Sigh. The Texas SBOE never ceases to amaze.The book is produced by Momentum Instruction, a company that appears to be owned or operated by Cynthia Dunbar, a member of the Texas State Board of Education from 2007 to 2011. Dunbar, a right-wing Christian activist who questioned the constitutionality of public schools in 2008, labeled the education system “tyrannical” when she published her book, One Nation Under God, while serving on the board.
Dunbar is an anti-public school zealot who had earlier described public education as a "tool of Satan." You can't make this stuff up!
According to Roque Planas in a Huffington Post article on the same topic, indicates that Dunbar now works at Jerry Falwell’s Liberty University as an administrator. He correctly asks by what magic is she now a multiculturalist? And what makes authors Jaime Riddle and Valarie Angle Texas historians may be similarly asked.
Texas boasts a large number of renowned Mexican American Texas historians like Emilio Zamora, Andres Tijerina, Frank de la Teja, Antonia Castañeda, Carlos Blanton, Miguel Levario, and others such that the Texas Education Agency need not accord Dunbar's textbook any regard when there's serious scholars that are already doing this work.
Heck, their bias is even evident on their book's front cover. As many beautiful images as there are of Mexica (or Aztec) danzantes, they could have done much better. The guy looks menacing, especially when considered in the context of this text that says that Mexican Americans—or more specifically, Chicanos—are people that “adopted a revolutionary narrative that opposed Western civilization and wanted to destroy this society.” This statement alone shows that they can't even make it to first base with this text.
It's a subliminal warning to Anglos like Donald Trump whose politics incite irrational fears of a browning America, of an alleged reconquista. If you happen to think the cover is beautiful, no problem—as it is inescapably gratuitous regardless.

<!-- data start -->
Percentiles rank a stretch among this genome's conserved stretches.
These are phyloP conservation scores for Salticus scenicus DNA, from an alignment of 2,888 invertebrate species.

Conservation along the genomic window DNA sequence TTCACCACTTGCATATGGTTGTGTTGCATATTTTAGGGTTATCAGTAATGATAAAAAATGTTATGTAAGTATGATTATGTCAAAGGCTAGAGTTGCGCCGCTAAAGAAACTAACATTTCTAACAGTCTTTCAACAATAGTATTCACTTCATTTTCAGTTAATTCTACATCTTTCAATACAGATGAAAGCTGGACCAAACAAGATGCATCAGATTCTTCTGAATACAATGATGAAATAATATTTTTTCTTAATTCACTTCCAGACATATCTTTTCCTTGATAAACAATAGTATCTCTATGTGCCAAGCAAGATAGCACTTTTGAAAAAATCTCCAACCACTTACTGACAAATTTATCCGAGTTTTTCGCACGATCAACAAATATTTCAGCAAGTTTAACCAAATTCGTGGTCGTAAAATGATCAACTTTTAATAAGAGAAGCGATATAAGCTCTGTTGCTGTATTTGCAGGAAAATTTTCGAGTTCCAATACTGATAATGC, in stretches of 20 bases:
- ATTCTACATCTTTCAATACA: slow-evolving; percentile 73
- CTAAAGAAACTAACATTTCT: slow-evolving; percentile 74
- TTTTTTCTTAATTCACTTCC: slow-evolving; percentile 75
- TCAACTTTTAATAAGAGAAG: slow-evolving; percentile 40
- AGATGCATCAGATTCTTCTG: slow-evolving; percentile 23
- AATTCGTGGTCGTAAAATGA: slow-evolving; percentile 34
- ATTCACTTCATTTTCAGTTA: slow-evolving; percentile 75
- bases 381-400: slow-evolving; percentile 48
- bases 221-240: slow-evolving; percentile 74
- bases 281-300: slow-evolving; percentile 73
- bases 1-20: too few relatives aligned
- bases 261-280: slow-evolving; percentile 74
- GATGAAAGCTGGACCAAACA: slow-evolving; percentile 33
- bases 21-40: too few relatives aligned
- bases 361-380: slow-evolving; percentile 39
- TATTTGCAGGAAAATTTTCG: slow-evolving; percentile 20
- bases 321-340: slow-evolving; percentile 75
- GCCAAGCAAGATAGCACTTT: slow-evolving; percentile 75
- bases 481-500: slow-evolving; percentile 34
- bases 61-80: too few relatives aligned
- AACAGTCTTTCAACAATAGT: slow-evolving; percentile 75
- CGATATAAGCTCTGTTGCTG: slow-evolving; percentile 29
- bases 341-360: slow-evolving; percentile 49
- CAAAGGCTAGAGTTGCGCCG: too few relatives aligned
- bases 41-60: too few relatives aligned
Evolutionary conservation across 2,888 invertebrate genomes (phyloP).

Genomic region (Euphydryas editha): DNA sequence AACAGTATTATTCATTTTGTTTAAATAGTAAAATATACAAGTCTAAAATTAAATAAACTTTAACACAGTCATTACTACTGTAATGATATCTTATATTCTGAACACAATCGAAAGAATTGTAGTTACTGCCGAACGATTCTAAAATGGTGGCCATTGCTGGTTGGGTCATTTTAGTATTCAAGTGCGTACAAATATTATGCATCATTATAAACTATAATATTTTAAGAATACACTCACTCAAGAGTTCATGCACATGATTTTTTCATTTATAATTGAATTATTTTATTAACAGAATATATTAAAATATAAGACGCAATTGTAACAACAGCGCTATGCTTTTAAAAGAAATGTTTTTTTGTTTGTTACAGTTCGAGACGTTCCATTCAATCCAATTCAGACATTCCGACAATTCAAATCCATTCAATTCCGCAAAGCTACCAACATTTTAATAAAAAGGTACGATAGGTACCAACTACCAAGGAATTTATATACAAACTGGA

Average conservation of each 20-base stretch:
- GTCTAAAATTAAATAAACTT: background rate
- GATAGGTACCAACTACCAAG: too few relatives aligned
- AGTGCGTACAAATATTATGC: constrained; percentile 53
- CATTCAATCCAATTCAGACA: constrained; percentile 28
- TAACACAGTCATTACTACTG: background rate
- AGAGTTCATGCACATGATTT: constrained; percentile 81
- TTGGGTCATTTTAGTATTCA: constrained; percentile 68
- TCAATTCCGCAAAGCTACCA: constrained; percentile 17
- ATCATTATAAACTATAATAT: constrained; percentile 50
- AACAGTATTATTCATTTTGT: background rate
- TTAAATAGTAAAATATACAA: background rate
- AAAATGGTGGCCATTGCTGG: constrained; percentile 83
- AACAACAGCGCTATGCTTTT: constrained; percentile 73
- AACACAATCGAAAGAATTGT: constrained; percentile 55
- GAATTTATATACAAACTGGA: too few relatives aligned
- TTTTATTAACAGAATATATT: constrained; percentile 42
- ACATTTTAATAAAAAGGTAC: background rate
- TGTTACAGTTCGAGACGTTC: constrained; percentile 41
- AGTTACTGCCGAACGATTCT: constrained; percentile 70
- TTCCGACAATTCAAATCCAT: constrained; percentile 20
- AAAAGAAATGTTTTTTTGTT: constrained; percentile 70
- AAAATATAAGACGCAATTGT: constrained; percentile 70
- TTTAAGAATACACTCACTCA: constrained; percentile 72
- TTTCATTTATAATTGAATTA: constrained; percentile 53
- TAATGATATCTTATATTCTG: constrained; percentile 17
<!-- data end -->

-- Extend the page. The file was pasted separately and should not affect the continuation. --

The Scoop Blog
A textbook proposed to help teach the cultural history of Mexican-Americans in Texas public schools is under scrutiny by scholars, some of whom decry the effort as racist and not a reflection of serious academic study.
The textbook, titled Mexican American Heritage, describes Mexican-Americans as people who “adopted a revolutionary narrative that opposed Western civilization and wanted to destroy this society.”
The book also links Mexican-Americans to immigrants in the country illegally, saying illegal immigration has “caused a number of economic and security problems” in the U.S. that include “poverty, drugs, crime, non-assimilation, and exploitation”
The State Board of Education voted to include textbooks on Mexican-American studies after activists last year demanded the subject be formally included in state curriculum. Mexican American Heritage is the first textbook on the subject included in a list of proposed instructional materials.
“Paradoxically, we pressed for the board to include texts on Mexican-American studies, and we achieved it, but not in the way we were expecting,” said Tony Diaz, host of the Nuestra Palabra (Our Word) radio program in Houston and director of Intercultural Initiatives at Lone Star College-North Harris. “Instead of a text that is respectful of the Mexican-American history, we have a book poorly written, racist, and prepared by non-experts.”
Texans have until September to submit comments on the proposed instructional materials, TEA spokeswoman DeEtta Culbertson said. She also said the proposed textbooks will undergo review by a committee that includes teachers and administrators and that committee will make recommendations to the board.
Ultimately, books adopted by the elected members of the Texas State Board of Education in November become part of the recommended instructional materials for statewide curriculums, but school districts aren’t required to embrace them. Individual districts can use their state money to buy whatever textbooks they wish.
The book “is not a text that we have recommended nor we will be recommending,” said Douglas Torres-Edwards, coordinator of a TEA-approved Mexican-American studies course that has been implemented in some Houston Independent School District schools. “Frankly, that author is not recognized as someone who is part of the Mexican-American studies scholarship, and most individuals engaged in scholarship will not recognize her as an author.”
The book is produced by Momentum Instruction, a company that appears to be owned or operated by Cynthia Dunbar, a member of the Texas State Board of Education from 2007 to 2011. Dunbar, a right-wing Christian activist who questioned the constitutionality of public schools in 2008, labeled the education system “tyrannical” when she published her book, One Nation Under God, while serving on the board.
Neither Dunbar nor any of the book’s other authors could be reached for comment. A phone message and email to Momentum Instruction were not returned.
The Texas Board of Education’s members sanction textbooks for use statewide in a process that has for years been marred by ideological fights over lessons on subjects including evolution, climate change and the influence of biblical figures such as Moses on America’s Founding Fathers.
The Associated Press contributed to this report.